As I remember it, Eddie was one of the first Softimage products to have an HTML version of its documentation (the screenshot below is not from the first version that was ever converted, but a one a few years later). The Eddie doc team (Maryanne and Dominic) used a tool called Harlequin WebMaker to produce this [admittedly] primitive HTML doc, which included virtually no screenshots. In fairness, 1997 was just a few years removed from the no-website, print-only docs era ;-)
The Eddie team may have asked me for help at some point, but somehow I got using WebMaker, maybe for the old DKit docs. Eventually I convinced the 3D team to let me convert their reference manual (a later version of that is shown below in a fancy new frameset). There was some resistance at first, because generating HTML was an unknown, un-scoped task with a lot of possible pitfalls. I convinced them by agreeing to take care of all the tedious labor involved. And there was a lot of tedious labor, more than you would think for such simple output, mostly because 1)you had to workaround a lot of limitations in the generator, 2) the source FrameMaker docs weren’t designed for HTML generation.
By the late 1990s, my HTML docs for Saaphire and the Softimage SDK looked like this. My menu tree was some JScript I downloaded from the web and adapted.
By 2000, the HTML user docs had improved markedly. At this point, the 3D doc team was using WebWorks Publisher (which had a fancy Java TOC/Index that won’t load into my IE8).
Finally, here’s a screenshot of the Object Models docs from just before the XSI 1.0 release. These docs were generated by a perl program that parsed XML markup embedded in comments in the source files, and then used XSLT to generate the HTML. When I set up that system, it was a requirement that the doc be embedded in the code. I used XML because I was a budding markup geek, and I wanted complete flexibility. It wasn’t my intention to have the devs edit the XML themselves. I figured I’d being doing most of that, but then I left Softimage and they got stuck editing XML markup.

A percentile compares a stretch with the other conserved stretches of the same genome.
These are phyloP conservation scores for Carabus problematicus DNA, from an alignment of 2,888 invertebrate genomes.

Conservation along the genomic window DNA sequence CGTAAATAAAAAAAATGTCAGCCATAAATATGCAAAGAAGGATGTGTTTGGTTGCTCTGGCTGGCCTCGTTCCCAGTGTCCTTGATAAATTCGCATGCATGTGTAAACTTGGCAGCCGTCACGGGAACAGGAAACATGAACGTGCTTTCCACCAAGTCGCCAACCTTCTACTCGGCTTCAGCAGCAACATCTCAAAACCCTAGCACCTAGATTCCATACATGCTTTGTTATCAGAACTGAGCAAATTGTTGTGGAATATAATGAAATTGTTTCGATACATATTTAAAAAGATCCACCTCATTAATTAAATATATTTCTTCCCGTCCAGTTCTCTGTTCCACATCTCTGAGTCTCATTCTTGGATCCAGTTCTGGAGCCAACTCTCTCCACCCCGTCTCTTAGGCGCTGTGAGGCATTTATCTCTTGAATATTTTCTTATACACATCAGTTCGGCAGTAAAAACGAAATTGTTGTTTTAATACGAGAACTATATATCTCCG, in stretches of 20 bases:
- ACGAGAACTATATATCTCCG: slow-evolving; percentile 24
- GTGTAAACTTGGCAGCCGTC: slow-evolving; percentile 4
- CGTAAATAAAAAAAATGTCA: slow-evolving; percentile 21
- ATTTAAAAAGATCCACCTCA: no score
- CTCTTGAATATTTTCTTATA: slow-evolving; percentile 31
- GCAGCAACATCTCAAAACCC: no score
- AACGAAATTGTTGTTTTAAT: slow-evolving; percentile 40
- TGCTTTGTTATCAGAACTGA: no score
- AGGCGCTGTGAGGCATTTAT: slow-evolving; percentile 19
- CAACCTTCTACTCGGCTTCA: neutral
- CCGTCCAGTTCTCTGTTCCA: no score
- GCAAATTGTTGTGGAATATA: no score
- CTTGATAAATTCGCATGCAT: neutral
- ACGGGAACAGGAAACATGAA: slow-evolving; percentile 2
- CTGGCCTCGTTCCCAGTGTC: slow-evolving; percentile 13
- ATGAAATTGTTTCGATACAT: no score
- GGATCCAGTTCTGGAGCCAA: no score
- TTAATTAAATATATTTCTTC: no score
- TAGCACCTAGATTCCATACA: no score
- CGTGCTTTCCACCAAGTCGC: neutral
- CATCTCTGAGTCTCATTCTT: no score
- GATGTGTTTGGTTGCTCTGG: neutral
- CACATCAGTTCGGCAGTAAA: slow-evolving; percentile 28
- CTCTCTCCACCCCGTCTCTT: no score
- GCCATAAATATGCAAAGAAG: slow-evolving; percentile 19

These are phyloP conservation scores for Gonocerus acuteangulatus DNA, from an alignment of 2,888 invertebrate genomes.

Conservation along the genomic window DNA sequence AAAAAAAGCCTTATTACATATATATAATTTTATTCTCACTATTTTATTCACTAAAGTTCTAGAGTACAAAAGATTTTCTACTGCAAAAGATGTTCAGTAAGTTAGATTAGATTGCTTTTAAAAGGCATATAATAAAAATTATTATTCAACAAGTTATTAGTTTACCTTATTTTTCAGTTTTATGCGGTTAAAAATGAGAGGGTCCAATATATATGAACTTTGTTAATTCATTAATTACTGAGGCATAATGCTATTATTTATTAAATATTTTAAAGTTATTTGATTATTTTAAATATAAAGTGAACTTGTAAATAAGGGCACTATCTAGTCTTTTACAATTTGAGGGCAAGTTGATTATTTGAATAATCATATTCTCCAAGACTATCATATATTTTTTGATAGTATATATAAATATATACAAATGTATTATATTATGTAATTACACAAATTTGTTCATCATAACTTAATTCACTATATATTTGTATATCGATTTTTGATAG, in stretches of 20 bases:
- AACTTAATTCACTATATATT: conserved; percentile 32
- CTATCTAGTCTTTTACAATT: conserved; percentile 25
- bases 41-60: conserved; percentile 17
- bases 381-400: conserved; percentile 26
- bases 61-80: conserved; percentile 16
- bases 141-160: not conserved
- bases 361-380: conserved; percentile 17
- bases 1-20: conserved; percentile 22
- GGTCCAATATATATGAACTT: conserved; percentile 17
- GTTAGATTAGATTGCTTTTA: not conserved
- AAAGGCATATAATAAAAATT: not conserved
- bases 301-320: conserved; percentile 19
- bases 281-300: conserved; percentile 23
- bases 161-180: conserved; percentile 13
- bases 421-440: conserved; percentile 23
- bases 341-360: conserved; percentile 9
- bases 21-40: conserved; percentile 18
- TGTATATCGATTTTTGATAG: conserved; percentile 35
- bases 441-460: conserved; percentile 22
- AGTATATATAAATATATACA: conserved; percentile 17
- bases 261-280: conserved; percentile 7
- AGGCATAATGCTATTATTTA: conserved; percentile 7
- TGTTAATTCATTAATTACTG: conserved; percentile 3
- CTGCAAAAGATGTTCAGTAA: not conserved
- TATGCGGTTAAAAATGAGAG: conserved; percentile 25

If you’re curious, here’s what the XML looked like:
// <object id="Application" base="SIObject" introduced="1.0"> // // <description> // The Application object is the base class for the <object idref="XSIApplication"/> object. This object // provides some general information about the Application and <object idref="XSIApplication"/> provides // additional Softimage-specific methods and properties. Script writers normally do not deal with an instance // of Application; instead they use the global object called "Application", which is actually an instance // of XSIApplication. <br/> // // From Netview there is no global object available of type XSIApplication so normally the script creates // this object (by creating the COM object with ProgID "XSI.Application") and then calls // <object idref="SIObject.Application"/> on the returned object to retrieve an instance of XSIApplication. // This approach is demonstrated in the examples in for the XSIApplication object. // </description> // // <seealso> // <object idref="XSIApplication"/> // </seealso> // // <properties> // // <!-- property - - - - - - - - - - - - - - - - - - - - - - - - --> // <property id="Application.StatusBar"> // <description>Sets the status bar text using a <link idref="String"/> value.</description> // <examples> // <example> // <code lang="vbscript"><![CDATA[ // ' Change the display text in the status bar // Application.StatusBar = "Hello world" // ]]></code> // </example> // </examples> // </property> // // </properties>